Etiology of first-ever ischaemic stroke in European young adults: The 15 cities young stroke study

N. Yesilot Barlas, J. Putaala, U. Waje-Andreassen, S. Vassilopoulou, K. Nardi, C. Odier, G. Hofgart, S. Engelter, A. Burow, L. Mihalka, M. Kloss, J. Ferrari, R. Lemmens, O. Coban, E. Haapaniemi, N. Maaijwee, L. Rutten-Jacobs, A. Bersano, C. Cereda, P. BaronL. Borellini, C. Valcarenghi, L. Thomassen, A. J. Grau, F. Palm, C. Urbanek, R. Tuncay, A. Durukan Tolvanen, E. J. van Dijk, F. E. de Leeuw, V. Thijs, S. Greisenegger, K. Vemmos, C. Lichy, D. Bereczki, L. Csiba, P. Michel, D. Leys, K. Spengos, H. Naess, T. Tatlisumak, S. Z. Bahar

Research output: Contribution to journalArticlepeer-review


Background and purpose: Risk factors for IS in young adults differ between genders and evolve with age, but data on the age- and gender-specific differences by stroke etiology are scare. These features were compared based on individual patient data from 15 European stroke centers. Methods: Stroke etiology was reported in detail for 3331 patients aged 15-49 years with first-ever IS according to Trial of Org in Acute Stroke Treatment (TOAST) criteria: large-artery atherosclerosis (LAA), cardioembolism (CE), small-vessel occlusion (SVO), other determined etiology, or undetermined etiology. CE was categorized into low- and high-risk sources. Other determined group was divided into dissection and other non-dissection causes. Comparisons were done using logistic regression, adjusting for age, gender, and center heterogeneity. Results: Etiology remained undetermined in 39.6%. Other determined etiology was found in 21.6%, CE in 17.3%, SVO in 12.2%, and LAA in 9.3%. Other determined etiology was more common in females and younger patients, with cervical artery dissection being the single most common etiology (12.8%). CE was more common in younger patients. Within CE, the most frequent high-risk sources were atrial fibrillation/flutter (15.1%) and cardiomyopathy (11.5%). LAA, high-risk sources of CE, and SVO were more common in males. LAA and SVO showed an increasing frequency with age. No significant etiologic distribution differences were found amongst southern, central, or northern Europe. Conclusions: The etiology of IS in young adults has clear gender-specific patterns that change with age. A notable portion of these patients remains without an evident stroke mechanism according to TOAST criteria.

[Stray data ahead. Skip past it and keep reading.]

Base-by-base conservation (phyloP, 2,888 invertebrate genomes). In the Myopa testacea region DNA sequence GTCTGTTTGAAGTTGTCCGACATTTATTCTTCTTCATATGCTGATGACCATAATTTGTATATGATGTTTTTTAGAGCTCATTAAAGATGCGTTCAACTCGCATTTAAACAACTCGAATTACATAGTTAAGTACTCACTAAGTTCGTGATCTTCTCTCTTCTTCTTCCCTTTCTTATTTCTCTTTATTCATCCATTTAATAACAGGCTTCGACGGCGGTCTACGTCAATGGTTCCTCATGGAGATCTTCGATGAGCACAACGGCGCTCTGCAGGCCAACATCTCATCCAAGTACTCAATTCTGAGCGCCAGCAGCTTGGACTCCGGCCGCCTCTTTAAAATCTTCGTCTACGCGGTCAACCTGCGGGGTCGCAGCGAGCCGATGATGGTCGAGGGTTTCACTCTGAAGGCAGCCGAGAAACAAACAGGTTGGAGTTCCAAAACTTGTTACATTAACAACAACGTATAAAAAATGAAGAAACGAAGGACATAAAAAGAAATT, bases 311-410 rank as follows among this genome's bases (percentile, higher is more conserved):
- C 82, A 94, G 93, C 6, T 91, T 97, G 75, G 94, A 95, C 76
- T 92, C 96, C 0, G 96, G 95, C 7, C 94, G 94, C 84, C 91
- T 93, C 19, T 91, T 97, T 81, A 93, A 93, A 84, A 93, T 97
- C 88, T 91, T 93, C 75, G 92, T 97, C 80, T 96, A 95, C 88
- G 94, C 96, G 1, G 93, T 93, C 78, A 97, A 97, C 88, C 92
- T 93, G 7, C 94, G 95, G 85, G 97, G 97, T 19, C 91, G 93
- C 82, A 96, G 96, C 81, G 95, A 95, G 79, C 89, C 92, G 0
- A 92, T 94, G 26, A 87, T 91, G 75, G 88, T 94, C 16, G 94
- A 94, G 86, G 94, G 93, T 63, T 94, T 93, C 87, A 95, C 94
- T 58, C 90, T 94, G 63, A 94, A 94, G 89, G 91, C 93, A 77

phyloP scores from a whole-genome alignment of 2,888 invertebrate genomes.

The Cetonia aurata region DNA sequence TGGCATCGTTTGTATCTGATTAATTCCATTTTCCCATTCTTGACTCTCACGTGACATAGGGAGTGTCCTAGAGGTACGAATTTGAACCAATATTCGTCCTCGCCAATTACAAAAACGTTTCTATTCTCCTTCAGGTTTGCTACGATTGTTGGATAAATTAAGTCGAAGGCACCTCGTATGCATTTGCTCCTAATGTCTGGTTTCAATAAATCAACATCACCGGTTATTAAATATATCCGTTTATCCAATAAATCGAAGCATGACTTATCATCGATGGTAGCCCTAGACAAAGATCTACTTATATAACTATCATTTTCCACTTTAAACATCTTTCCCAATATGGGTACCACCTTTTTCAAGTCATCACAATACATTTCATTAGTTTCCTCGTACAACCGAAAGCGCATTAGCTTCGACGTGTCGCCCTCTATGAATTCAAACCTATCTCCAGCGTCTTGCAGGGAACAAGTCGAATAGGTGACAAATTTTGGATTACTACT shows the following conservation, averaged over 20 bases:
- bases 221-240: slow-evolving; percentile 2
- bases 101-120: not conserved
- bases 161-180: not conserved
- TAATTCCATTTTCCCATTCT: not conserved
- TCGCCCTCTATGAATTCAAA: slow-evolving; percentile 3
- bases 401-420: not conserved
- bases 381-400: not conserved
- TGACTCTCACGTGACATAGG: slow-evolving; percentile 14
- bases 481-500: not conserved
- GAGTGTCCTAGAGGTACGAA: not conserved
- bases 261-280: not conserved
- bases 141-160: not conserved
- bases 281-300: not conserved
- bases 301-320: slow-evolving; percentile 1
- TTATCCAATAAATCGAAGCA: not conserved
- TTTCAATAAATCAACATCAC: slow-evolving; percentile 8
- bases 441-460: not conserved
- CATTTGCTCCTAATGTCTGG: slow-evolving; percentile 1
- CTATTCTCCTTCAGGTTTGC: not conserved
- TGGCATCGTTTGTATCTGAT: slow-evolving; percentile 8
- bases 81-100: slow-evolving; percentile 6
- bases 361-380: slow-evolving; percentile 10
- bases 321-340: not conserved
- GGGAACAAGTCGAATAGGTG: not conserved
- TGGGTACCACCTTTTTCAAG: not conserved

Original languageEnglish
Pages (from-to)1431-1439
Number of pages9
JournalEuropean Journal of Neurology
Issue number11
Publication statusPublished - Nov 2013


  • Cerebral infarct
  • Etiology
  • Ischaemic stroke (IS)
  • Stroke in young adults

ASJC Scopus subject areas

  • Clinical Neurology
  • Neurology


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